rg

Mikhail Baryshnikov in THE PRODIGAL SON

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scans of two photos, presumably taken at photocall rehearsals in Chicago for NYCB performances there in '79 when Baryshnikov was in the company and dancing the lead in THE PRODIGAL SON.

some less than performance-worthy details aside, mostly due to casual costuming aspects, there is a kind of energy to these shots, giving them some notable performance "life"; neither was previously known to me.

in the shot w/the 'goons' one can see, among others in the ranks, i believe, H. Conde, G.Ebitz, W. Otto?, and B. Padgett?; in the shot with the confidant, i think, the dancer is J.P. Frolich.

post-848-022801700 1315763438_thumb.jpg

post-848-043239700 1315763457_thumb.jpg

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I was thrown off by the bare legs. On the cover of my copy of the 1977 Dance in America video, shot in a studio in Nashville, Baryshnikov wears white tights above the knees, with only the calves bare.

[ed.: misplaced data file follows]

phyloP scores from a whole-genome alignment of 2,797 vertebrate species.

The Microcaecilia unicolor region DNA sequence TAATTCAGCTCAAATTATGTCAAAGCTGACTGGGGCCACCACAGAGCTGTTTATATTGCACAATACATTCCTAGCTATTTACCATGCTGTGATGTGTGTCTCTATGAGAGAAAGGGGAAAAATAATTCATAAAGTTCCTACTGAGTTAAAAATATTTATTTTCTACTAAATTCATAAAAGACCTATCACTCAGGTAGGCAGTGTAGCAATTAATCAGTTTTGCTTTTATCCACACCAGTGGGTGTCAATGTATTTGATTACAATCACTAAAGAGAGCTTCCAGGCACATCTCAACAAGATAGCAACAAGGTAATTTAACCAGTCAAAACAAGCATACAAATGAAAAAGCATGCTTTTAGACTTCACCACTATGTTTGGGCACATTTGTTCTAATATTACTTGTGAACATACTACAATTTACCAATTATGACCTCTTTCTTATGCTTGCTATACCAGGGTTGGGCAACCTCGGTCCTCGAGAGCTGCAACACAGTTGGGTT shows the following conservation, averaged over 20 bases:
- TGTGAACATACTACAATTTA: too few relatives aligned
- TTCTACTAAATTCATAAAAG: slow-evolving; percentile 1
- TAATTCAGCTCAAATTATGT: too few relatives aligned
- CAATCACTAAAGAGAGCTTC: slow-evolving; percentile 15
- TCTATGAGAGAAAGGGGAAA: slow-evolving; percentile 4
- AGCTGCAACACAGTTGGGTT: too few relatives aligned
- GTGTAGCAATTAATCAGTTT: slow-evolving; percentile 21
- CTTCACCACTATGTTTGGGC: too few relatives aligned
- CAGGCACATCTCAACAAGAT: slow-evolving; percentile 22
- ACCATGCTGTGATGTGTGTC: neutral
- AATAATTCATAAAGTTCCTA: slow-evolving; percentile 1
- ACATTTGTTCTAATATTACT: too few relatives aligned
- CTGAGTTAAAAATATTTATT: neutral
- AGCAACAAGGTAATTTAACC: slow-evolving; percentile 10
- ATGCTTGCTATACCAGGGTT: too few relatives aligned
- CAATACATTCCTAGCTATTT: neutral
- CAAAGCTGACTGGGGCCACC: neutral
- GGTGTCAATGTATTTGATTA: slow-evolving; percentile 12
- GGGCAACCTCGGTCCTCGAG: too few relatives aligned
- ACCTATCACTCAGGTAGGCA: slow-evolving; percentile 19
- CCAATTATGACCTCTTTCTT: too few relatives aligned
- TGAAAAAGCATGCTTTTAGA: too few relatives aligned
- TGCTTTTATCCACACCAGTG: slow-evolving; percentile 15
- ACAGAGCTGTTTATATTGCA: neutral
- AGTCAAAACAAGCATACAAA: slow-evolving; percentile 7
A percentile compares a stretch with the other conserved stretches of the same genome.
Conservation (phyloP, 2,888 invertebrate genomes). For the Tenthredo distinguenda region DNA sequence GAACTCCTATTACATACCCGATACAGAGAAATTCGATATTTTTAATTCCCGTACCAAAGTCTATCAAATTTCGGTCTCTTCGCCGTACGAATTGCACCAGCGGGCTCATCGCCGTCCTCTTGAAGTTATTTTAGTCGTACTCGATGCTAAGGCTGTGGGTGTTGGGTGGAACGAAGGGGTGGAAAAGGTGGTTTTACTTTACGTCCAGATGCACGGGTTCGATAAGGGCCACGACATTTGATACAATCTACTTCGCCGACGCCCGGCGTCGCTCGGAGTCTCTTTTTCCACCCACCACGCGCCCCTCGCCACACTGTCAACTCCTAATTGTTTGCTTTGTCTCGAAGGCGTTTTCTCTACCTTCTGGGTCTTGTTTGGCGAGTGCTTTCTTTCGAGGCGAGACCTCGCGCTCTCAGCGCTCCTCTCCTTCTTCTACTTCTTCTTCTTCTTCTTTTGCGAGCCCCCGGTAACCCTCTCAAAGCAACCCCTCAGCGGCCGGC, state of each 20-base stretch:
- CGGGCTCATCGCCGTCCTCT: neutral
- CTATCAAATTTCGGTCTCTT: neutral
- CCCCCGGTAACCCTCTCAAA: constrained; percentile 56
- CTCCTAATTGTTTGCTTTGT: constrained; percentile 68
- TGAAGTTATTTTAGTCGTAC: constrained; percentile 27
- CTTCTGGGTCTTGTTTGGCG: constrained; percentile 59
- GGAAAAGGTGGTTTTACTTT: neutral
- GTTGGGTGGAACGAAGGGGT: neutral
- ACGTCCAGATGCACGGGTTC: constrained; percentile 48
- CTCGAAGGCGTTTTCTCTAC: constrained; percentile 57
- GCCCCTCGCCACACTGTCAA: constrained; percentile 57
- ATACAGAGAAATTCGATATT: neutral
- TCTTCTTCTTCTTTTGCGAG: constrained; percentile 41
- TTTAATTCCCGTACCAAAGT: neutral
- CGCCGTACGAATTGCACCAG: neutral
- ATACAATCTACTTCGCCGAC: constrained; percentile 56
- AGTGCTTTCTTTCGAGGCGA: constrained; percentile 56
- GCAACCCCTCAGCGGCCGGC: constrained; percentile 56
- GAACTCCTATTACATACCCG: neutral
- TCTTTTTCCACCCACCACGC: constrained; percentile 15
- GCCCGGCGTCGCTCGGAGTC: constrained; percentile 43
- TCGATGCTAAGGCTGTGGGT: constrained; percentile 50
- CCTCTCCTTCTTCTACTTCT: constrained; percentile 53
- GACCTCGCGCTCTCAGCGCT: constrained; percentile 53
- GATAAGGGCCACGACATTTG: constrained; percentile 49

I checked the NY Times and found that Baryshnikov's NYCB stage debut in this role was January 1979, well after the tv performance. Anna Kisselgoff comments on what she calls "some unattractive new costumes, bare-legged for the men, that refer to the original [Diaghilev] production."

From the dvd cover, 1977 Dance in America:

http://www.findinter...tin-soldier.jpg

But .. take a glance at Edward Villella's costume from the late 60s. Looks a lot like Baryshnikov's 1979 costume to me. So, what was supposed to be "new" in 1979?

http://www.danceheri...es/villella.jpg

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the costuming from the 'Choreography by Balanchine' video, w/ the white 'bike-shorts' look recycles what Lifar wore, more or less, originally and what Robbins wore for the 1950 NYCB revival. what Baryshnikov is wearing here is more or less the NYCB standard stage costuming worn, i suspect, since Villella took on the role. (perhaps his book discusses his costume.)

to the best of my knowledge, Baryshnikov didn't wear the costume shown on the video in his stage performances, certainly no NYCB production over the past 40 years or so i've been seeing the ballet in NYC used the 'alternate' Lifar/Robbins costume.

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Thank you, rg! I first saw Prodigal Son during this visit - from the 12th row of the orchestra - and I will never forget Barishnikov crawling home to the Father.